To promote diversity without affirmative action, Princeton ought to redefine its admissions criteria to realize its “pervasive commitment to serve the nation and the world.” Rather than continuing to rely on inequitable and often dubious metrics for predicting performance then, Princeton would place more emphasis on past achievement and future potential in service.
So what would a new admissions criteria look like? In an enhanced Princeton Common Data Set: Work experience and volunteer work, which are currently only “Considered” should be given “Very important” consideration; categories like community involvement, familial obligation, and demonstrated commitment to intellectual and social curiosity could be added; “Rigor of secondary school,” “Academic GPA,” and “Standardized test scores” could drop to “Considered” or be removed entirely; legacy admissions would end.
This solution does not signal a lowering of standards but a challenging of them. A university designed to foster altruism not only better justifies our tax-exempt status, but is actually good. If a Princeton education is supposed to be in the name of service, then why does our admissions process reflect a monetary and racial bargain with bleak post-grad public sector participation?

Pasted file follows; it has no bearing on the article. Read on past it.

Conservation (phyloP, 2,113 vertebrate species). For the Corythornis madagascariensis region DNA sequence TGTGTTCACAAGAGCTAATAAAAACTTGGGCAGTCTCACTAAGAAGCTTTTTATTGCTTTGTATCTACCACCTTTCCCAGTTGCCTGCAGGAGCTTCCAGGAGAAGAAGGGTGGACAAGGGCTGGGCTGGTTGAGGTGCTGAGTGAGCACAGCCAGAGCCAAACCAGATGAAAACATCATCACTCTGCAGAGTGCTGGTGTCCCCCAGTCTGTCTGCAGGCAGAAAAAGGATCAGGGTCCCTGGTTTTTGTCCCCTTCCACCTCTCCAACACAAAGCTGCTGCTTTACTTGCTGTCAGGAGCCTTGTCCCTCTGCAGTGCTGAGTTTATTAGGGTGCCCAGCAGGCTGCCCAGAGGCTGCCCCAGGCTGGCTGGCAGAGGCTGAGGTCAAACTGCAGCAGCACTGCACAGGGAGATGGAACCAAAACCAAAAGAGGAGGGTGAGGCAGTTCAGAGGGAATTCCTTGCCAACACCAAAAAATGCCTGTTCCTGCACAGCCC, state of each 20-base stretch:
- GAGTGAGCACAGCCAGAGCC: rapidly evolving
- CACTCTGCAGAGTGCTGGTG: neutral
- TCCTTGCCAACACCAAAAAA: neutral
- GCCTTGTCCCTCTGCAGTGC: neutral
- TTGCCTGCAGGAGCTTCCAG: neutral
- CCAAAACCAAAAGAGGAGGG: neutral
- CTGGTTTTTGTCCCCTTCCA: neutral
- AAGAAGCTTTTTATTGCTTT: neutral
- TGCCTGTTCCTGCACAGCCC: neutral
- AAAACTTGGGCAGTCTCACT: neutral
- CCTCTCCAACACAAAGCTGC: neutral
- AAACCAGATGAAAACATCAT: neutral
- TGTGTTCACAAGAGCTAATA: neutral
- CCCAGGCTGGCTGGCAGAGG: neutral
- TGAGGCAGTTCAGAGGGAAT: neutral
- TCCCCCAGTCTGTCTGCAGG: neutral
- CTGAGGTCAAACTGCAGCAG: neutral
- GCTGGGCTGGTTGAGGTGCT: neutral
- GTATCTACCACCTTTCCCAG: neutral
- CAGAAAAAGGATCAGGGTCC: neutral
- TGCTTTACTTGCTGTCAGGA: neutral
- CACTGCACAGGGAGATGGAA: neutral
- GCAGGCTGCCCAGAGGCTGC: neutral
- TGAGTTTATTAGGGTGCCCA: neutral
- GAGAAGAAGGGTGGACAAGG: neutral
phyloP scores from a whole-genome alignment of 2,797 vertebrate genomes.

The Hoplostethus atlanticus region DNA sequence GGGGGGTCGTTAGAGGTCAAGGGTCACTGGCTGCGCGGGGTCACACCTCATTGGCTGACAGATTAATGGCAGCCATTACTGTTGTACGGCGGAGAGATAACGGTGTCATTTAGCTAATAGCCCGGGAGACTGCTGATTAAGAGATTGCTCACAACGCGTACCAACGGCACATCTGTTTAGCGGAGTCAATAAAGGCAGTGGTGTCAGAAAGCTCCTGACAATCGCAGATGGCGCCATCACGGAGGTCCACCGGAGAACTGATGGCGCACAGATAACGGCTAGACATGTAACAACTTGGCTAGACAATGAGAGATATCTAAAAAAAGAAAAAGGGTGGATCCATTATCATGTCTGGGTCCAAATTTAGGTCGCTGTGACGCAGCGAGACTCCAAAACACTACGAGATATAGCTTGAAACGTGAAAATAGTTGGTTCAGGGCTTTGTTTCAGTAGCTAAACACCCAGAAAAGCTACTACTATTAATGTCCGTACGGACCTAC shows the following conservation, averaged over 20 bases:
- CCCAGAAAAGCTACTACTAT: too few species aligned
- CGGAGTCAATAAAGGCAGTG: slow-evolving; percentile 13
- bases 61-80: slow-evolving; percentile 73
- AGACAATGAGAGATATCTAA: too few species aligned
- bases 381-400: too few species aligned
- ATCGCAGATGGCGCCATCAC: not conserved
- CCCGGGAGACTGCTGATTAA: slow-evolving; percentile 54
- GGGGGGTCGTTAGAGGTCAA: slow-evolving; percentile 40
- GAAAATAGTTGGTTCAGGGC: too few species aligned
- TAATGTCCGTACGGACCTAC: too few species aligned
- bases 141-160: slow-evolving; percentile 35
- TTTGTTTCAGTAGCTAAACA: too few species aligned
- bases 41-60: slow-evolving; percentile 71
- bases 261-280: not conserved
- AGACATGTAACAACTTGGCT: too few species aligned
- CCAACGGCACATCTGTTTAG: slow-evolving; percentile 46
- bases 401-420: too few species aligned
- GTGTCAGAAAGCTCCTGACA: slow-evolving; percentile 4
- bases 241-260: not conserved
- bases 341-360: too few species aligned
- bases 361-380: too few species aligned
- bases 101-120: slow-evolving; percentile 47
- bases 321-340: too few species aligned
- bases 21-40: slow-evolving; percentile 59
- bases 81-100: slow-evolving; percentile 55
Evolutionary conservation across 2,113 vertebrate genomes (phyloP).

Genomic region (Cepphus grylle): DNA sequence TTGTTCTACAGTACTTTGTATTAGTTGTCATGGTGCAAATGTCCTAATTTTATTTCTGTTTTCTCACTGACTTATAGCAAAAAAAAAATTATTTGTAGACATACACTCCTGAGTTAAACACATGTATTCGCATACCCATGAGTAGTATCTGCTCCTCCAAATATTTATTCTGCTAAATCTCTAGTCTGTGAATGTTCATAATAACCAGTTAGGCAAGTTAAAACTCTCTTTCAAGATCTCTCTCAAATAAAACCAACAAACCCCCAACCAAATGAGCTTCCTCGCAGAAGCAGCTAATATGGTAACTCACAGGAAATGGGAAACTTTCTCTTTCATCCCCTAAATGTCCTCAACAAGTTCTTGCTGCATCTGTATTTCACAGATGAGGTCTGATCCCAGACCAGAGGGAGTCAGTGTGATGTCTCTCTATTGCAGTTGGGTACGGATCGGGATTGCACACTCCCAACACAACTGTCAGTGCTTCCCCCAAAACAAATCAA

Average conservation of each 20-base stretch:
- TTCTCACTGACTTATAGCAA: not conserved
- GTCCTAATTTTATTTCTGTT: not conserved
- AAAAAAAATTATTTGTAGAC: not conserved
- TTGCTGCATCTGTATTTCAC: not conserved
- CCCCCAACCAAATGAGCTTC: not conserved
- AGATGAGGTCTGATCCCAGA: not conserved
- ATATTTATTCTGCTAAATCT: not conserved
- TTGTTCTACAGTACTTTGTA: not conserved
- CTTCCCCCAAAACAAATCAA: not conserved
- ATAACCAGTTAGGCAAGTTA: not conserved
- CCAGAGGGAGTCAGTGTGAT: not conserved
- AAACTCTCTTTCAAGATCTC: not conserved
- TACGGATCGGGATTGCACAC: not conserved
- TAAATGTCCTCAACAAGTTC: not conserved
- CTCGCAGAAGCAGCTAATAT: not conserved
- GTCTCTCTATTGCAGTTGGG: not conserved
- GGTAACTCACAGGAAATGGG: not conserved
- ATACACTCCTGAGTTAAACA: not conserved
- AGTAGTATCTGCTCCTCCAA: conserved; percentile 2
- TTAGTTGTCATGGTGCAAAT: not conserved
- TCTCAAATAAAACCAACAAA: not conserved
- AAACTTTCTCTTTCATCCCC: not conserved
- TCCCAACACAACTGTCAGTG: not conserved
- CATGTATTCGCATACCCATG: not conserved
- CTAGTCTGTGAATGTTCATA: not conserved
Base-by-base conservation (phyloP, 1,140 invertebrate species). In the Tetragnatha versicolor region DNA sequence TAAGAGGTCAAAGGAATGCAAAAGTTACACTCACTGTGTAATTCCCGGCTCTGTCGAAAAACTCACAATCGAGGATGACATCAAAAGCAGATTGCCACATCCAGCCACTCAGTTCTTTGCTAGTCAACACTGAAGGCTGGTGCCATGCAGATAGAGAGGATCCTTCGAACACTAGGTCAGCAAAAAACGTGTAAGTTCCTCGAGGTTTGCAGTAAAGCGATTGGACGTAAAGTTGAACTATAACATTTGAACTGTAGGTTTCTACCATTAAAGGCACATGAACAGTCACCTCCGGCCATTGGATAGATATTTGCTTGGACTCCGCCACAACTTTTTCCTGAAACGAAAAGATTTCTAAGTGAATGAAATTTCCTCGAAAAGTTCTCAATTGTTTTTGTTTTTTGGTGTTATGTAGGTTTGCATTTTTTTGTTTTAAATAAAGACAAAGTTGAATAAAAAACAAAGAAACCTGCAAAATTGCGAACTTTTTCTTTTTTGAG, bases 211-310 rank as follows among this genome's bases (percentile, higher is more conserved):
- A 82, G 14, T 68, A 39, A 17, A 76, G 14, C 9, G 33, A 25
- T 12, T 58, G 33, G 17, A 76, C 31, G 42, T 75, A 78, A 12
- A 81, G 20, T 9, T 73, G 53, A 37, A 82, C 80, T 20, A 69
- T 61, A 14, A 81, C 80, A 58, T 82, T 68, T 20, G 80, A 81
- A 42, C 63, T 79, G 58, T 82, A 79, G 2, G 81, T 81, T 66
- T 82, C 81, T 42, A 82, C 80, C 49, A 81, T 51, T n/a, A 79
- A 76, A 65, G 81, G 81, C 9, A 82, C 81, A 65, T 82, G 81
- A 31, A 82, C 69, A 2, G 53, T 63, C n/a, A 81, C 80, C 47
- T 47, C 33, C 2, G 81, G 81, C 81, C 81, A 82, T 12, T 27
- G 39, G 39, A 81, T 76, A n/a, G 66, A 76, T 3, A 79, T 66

Yes, having a class less based on “success-predicting” benchmarks may lead to students who struggle more in college, but it is Princeton’s responsibility to be inventive in accommodating these students. An environment that promotes inequitable and self-serving failure is not rigorous, it is neglectful. Disadvantaged students should be supported such that they are better able to take advantage of Princeton’s immense financial and educational resources. If not, the University is simply perpetuating a system that only caters to an already greatly and historically prepared and rewarded group of students.
Strong character and dedication to community is far less defined by one’s test scores than by an applicant’s commitment to using Princeton and its riches to contribute to good. The University’s admissions process ought to reflect the values it prides itself on and consider the potential that it may cultivate when it is better able to select students who indicate a strong desire to learn and better the world in diverse ways.
Christofer Robles is a sophomore from Trenton, N.J. He serves as an Assistant Opinion Editor and DEIB Committee Chair. Christofer can be reached at firstname.lastname@example.org or on Instagram @christofer_robles.